Title: Why I'm No Longer Talking To White People About Race

Author: Reni Eddo-Lodge

Published: June 2017

Genres: Non-Fiction/Race/Feminism




In 2014, award-winning journalist Reni Eddo-Lodge wrote about her frustration with the way that discussions of race and racism in Britain were being led by those who weren't affected by it. She posted a piece on her blog, entitled: 'Why I'm No Longer Talking to White People About Race' that led to this book.
Exploring issues from eradicated black history to the political purpose of white dominance, whitewashed feminism to the inextricable link between class and race, Reni Eddo-Lodge offers a timely and essential new framework for how to see, acknowledge and counter racism. It is a searing, illuminating, absolutely necessary exploration of what it is to be a person of colour in Britain today.



I came into this with what I thought to be a fairly sound knowledge and awareness of social justice issues in Australia. I now know I had a total lack of awareness of what is happening over in the UK. This ever so important novel knocked me for six, and reminded me that our responsibility to learn and educate ourselves is ever growing and never ending. The way that Reni Eddo-Lodge so unapologetically and so boldly addresses the issues of racism, white privilege, feminism and class in a way that is well researched and balanced is unparalleled. At times it was slightly jarring, but I think that’s the whole point. I was struck by her compelling discussions and philosophy of the entrenched, internalised racial instincts and foundations of systemic racism in the UK. She does not paint each white person with the same brush, but can anyone blame her or any POC growing tired of trying to convince white people that just because you cannot see or touch something, doesn’t mean it’s not there?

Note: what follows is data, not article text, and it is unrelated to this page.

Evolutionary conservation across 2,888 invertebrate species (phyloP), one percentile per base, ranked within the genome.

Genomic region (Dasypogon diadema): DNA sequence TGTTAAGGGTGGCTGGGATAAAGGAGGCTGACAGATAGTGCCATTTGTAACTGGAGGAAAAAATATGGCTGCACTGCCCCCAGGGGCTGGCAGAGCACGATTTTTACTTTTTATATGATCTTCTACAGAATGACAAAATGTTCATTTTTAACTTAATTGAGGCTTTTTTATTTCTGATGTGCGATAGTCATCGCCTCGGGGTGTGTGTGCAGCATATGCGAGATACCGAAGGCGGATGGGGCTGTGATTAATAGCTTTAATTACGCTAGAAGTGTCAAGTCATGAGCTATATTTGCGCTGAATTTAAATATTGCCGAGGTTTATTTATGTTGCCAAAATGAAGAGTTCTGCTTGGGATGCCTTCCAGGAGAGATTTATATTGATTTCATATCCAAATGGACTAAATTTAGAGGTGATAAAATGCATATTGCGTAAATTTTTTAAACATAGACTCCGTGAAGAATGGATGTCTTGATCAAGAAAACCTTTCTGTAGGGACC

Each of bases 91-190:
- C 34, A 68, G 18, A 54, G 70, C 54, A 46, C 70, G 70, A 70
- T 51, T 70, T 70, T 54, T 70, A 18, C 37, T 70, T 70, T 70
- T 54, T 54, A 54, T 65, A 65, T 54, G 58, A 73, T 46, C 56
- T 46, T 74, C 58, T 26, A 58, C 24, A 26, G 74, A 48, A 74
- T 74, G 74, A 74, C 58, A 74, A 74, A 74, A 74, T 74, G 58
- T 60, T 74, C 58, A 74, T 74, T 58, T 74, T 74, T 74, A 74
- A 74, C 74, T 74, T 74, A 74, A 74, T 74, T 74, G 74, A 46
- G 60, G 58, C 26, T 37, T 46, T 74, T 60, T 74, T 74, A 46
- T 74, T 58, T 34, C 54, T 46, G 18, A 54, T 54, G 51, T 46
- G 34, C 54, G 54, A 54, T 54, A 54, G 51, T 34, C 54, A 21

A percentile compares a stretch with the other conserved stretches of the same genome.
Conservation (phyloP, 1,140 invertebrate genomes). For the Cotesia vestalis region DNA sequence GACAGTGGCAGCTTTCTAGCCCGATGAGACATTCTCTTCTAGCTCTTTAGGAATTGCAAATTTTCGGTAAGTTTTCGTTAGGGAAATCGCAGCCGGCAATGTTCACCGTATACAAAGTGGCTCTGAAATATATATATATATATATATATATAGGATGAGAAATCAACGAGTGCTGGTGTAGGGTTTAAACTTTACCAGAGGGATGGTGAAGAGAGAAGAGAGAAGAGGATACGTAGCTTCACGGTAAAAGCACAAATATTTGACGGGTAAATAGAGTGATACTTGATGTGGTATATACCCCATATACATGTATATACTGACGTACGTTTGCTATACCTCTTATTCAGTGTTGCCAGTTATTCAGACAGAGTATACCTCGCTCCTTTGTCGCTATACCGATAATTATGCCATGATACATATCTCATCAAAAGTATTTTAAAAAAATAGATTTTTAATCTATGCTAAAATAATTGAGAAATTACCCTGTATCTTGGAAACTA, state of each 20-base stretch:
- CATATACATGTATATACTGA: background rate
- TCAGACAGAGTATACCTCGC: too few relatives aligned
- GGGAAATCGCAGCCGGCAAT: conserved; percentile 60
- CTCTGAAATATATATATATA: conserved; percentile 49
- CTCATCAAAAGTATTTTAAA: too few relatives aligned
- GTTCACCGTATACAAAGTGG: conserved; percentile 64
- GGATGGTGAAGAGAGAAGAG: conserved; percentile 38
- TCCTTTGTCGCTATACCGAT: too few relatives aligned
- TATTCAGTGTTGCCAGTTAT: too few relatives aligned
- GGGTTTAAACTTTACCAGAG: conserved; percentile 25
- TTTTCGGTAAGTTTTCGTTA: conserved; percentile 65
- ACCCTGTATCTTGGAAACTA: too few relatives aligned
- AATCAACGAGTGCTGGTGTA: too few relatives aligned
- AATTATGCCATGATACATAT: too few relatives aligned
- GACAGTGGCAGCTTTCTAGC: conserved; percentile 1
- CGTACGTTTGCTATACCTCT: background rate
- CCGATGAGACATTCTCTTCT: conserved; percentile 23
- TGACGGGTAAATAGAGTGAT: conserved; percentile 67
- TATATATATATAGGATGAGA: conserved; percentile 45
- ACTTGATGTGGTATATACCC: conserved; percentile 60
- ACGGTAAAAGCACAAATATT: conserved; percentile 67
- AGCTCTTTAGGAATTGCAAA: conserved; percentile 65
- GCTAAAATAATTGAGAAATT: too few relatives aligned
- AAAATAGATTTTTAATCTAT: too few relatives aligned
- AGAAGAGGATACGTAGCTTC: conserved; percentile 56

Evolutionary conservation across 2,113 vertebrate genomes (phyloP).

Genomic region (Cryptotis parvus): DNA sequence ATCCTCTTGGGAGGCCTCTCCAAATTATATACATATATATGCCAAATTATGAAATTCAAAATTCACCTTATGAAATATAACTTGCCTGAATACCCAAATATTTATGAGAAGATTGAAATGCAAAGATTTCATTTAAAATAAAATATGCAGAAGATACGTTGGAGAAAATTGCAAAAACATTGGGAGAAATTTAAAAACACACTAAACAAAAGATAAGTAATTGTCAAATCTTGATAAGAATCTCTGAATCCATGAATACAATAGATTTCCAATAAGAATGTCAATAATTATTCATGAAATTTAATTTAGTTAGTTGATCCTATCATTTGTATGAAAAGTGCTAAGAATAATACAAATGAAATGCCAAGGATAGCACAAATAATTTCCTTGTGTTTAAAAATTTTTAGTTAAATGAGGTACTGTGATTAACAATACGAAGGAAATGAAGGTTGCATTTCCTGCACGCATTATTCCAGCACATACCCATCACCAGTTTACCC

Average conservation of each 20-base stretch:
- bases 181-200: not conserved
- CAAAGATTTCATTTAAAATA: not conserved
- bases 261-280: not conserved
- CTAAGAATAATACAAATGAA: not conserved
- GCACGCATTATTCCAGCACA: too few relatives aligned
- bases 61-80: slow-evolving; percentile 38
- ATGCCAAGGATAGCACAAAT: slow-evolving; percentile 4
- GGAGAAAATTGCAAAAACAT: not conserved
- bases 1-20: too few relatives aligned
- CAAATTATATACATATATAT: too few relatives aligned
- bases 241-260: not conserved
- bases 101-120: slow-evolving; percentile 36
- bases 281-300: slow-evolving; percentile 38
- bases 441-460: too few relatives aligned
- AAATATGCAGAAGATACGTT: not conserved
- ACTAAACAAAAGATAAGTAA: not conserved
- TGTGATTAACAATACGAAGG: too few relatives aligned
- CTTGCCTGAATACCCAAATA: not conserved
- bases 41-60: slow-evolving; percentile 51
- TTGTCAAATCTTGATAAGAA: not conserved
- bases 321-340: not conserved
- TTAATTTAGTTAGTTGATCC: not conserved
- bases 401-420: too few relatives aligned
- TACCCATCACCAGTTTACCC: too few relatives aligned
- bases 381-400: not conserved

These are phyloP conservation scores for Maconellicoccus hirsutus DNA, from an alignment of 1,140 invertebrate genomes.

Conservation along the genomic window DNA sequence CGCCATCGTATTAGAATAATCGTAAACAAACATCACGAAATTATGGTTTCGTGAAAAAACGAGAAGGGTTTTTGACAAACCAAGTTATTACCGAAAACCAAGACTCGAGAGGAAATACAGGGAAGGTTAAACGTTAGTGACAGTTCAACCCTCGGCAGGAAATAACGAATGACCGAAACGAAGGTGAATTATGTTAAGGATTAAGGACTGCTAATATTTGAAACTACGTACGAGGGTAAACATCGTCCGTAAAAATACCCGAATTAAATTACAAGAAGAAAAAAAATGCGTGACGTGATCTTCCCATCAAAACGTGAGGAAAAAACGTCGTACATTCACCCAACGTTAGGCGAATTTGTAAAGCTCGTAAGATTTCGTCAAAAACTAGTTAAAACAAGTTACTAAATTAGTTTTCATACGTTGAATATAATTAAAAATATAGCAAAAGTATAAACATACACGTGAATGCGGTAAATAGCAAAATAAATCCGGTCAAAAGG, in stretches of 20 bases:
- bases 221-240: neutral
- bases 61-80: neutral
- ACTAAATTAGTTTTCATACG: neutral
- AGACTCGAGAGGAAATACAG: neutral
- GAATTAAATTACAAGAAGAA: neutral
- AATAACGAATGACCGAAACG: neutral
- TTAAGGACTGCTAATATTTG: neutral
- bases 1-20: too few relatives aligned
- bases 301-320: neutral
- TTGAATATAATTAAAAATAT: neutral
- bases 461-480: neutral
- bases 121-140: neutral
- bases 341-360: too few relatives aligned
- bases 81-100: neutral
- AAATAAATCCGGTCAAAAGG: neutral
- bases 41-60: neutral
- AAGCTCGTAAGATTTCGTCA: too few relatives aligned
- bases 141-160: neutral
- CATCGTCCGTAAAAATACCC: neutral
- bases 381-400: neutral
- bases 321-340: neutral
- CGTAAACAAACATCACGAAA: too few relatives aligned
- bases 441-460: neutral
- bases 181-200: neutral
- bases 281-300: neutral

You may have noticed we have not given ‘star-ratings’ for this book. We think to do so, to quantify our thoughts and opinions into a metric that is ultimately used to influence your content consumption, would be taking away from the most important voice, the authors’ voice. The purpose of the book is to educate, to inform and to teach about the history and consequences of systemic racism. The truly terrifying part of how deeply it’s embedded into our society and subconscious, is that most often it’s something we do not see and therefore accept innately. It is our responsibility to wake up and seek it out. I urge you to continue to consume BLM content, beyond the ebbs and flows of its’ trending status. Don’t wait for tragedy to strike again to decide to give a shit.



Systemic racism, microaggressions 

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